11 Places More Mysterious Than Bermuda Triangle

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It’s one of the most terrifyingly, fascinating places on our planet. Ships and planes simply vanish. Radios and compasses just stop working, and some say they’ve even spotted UFOs there. I’m not just talking about the one and only Bermuda Triangle. It’s got a whole monthly crew of at least eleven other vile vortices. The guy to ask would probably be Ivan T. Sanderson. He was a writer, a biologist, and a huge fan of the paranormal and inexplicable back in the he’s the one who coined the term “Vile Vortices” in the first place. During his travels, he’d often record his experiences. What caught his attention the most was where the strangest, unexplained things kept happening. That is, disappearing ships and whatnot. He was able to map twelve of these places scattered all over the world. But the weird thing is, six of them lie almost perfectly in line above the equator. And the same goes for the six below it. So they are number one.

The Bermuda Triangle

Of course, you’ve got to start with the most infamous among the twelve. Also known as the Devil’s Triangle, the Bermuda Vortex has been up to no good for centuries. I’m sure you’ve heard of the 19th century incidents with the ships Rosalie and Ellen Austin. The first was found totally empty, yet undamaged. The latter found a derelict ship, sent her crew over to check it out, and those crew members ended up disappearing. The list of lost vessels and aircraft is long and still growing. So what’s going on in this body of water connecting Miami, San Juan, and the island of Bermuda? Besides the paranormal theories of wormholes to another dimension and gates to the underworld, this spot is really foggy due to methane gas that sometimes makes it impossible for travelers to see, thus making navigation a little tricky, too. Although not leaving a trace is still an unanswered question about these losses.

The Algerian Megaliths

These megaliths were a burial ground made by the Zing Empire, one of the most ancient civilizations on this planet. The megaliths are an architectural anomaly, showing just how advanced these people were for a time when we didn’t have technology to help us build stable constructions. Well, you know, with ancient burial grounds, things start getting iffy. To this day, whoever flies over this part of the Sahara Desert often doesn’t return. Also, compasses spin like crazy and electronics start wigging out. In this spot, witnesses have reported that it’s covered by a heavy and dark aura that you can instantly feel once you enter it.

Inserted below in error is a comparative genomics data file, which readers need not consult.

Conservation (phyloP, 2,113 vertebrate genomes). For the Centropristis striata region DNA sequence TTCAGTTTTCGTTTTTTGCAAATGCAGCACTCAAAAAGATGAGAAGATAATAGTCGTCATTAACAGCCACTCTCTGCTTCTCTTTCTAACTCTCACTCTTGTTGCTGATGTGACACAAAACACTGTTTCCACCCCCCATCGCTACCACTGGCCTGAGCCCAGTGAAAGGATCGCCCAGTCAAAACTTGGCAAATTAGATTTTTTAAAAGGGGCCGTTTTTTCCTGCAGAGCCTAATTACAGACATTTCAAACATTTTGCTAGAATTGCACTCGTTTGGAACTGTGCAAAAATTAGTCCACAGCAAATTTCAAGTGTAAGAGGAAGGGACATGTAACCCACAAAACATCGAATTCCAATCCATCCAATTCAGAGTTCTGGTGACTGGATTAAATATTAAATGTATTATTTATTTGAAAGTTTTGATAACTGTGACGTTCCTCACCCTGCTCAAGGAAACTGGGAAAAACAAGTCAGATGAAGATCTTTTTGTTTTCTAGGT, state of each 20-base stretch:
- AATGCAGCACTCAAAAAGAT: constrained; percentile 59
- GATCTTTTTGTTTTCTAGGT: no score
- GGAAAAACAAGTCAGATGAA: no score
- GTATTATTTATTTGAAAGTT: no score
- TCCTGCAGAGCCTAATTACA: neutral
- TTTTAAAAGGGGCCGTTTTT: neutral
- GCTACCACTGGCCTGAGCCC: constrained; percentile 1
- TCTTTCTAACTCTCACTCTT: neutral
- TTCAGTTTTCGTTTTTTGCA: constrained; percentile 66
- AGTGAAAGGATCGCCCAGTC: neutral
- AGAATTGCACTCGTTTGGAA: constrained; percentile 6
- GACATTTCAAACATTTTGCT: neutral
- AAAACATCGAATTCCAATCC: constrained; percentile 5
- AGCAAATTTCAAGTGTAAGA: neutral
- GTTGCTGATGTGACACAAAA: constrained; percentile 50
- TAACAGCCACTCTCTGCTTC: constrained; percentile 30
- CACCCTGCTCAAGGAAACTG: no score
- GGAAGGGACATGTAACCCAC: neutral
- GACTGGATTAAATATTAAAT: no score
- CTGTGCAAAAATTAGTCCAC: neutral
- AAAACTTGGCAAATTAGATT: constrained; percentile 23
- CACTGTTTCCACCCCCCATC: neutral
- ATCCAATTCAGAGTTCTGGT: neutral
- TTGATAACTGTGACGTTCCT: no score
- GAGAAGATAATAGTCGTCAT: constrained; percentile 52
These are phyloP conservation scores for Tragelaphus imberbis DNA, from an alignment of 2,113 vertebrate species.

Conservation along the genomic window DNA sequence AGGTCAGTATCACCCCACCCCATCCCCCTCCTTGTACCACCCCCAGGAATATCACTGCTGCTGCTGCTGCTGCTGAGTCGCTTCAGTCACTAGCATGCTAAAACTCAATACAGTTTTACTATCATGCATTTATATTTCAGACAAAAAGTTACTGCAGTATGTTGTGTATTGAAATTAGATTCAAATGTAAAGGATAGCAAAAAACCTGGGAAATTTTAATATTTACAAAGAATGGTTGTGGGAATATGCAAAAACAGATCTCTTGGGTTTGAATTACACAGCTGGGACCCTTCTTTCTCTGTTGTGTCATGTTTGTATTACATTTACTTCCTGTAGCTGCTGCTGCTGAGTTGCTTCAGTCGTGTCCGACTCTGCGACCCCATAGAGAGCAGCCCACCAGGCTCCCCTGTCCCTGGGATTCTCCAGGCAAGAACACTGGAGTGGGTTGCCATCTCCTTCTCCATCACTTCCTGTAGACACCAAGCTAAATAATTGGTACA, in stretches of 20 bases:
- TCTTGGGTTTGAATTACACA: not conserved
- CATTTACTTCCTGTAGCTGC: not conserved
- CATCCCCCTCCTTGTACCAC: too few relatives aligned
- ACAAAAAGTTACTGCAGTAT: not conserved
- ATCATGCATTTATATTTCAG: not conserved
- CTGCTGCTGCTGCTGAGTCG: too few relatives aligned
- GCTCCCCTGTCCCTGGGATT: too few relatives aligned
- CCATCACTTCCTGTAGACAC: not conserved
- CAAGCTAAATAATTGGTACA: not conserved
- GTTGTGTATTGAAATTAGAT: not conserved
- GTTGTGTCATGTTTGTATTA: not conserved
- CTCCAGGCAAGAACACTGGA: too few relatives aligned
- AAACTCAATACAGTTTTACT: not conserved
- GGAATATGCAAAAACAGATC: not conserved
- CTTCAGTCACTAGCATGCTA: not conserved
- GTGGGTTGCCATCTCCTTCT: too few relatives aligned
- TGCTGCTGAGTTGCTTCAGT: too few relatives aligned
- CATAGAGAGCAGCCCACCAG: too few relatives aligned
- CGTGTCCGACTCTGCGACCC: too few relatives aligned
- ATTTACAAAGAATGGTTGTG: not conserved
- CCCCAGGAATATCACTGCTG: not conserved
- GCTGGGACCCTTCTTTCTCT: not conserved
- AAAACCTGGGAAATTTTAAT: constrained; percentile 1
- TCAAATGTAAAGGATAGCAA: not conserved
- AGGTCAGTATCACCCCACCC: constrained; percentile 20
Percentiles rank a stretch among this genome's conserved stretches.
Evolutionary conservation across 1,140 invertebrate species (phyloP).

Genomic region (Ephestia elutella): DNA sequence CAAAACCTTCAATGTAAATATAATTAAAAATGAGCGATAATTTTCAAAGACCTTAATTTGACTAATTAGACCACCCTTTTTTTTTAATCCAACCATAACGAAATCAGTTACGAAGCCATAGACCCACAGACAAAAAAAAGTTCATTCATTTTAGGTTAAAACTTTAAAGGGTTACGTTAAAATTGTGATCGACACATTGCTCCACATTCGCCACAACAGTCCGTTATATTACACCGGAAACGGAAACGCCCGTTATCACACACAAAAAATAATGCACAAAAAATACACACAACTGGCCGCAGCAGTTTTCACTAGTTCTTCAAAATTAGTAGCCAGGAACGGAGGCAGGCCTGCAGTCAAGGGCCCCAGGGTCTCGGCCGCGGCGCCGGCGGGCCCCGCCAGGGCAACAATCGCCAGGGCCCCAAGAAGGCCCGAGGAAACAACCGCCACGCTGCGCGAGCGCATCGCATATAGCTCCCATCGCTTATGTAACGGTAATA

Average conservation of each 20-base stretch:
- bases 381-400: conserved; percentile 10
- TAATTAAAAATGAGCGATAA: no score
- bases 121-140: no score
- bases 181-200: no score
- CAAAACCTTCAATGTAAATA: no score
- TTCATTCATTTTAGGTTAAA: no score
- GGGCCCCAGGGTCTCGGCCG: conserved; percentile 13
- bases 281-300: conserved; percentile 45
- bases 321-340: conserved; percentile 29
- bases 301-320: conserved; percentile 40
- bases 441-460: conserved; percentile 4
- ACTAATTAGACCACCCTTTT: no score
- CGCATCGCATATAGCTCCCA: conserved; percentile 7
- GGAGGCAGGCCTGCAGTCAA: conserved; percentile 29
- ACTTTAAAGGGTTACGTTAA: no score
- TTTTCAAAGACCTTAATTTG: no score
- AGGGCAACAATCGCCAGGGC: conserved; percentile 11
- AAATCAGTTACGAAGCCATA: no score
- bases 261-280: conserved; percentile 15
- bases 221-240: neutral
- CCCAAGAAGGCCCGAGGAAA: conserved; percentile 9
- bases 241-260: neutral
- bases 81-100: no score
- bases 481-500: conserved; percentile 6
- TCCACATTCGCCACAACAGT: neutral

Mohinjodaro

This architectural site in Pakistan goes way back to the Indus Valley civilization in 2500 BCE. Like in Algeria, this society was for some reason surprisingly advanced when it came to building and urban planning. The strange thing is that nobody knows what brought an end to the people living in this town. Remains were found, and it looked almost as if everyone had perished at once. Theories are that it could have been some natural disaster, an armed invasion from a neighboring empire, or even angry, violent deities. Unfortunately, we don’t really know for sure.

The Dragon’s Triangle

Heading further east along the same northern line. We arrive in Japan, where the Dragon’s Triangle, also called the Devil’s Sea, is located. The most astonishing thing about this vile vortex is that there’s an underwater city dubbed Japan’s Atlantis. And again, we see this anomaly of ancient civilizations creating incredibly precise architecture. Deep under the sea you’ll find tons of stone monoliths cut with perfect 90 degree angles. But don’t put your diving suit on just yet. Due to the fact that all kinds of planes and ships have vanished in the Bermuda Triangle of the Pacific, japanese authorities have deemed it too dangerous to go anywhere near.

The Hamakulia Volcano

Located in the ring of Fire. The next bio vortex is the Hama Culia volcano in Hawaii. Locals treat it with utmost respect, as the volcano is believed to have a mysterious power. The proof? Well, reports have detected strange electrical activity in this area. There was even an eyewitness who said he saw a plane vanish from the radar right in front of his eyes.

Six Easter Island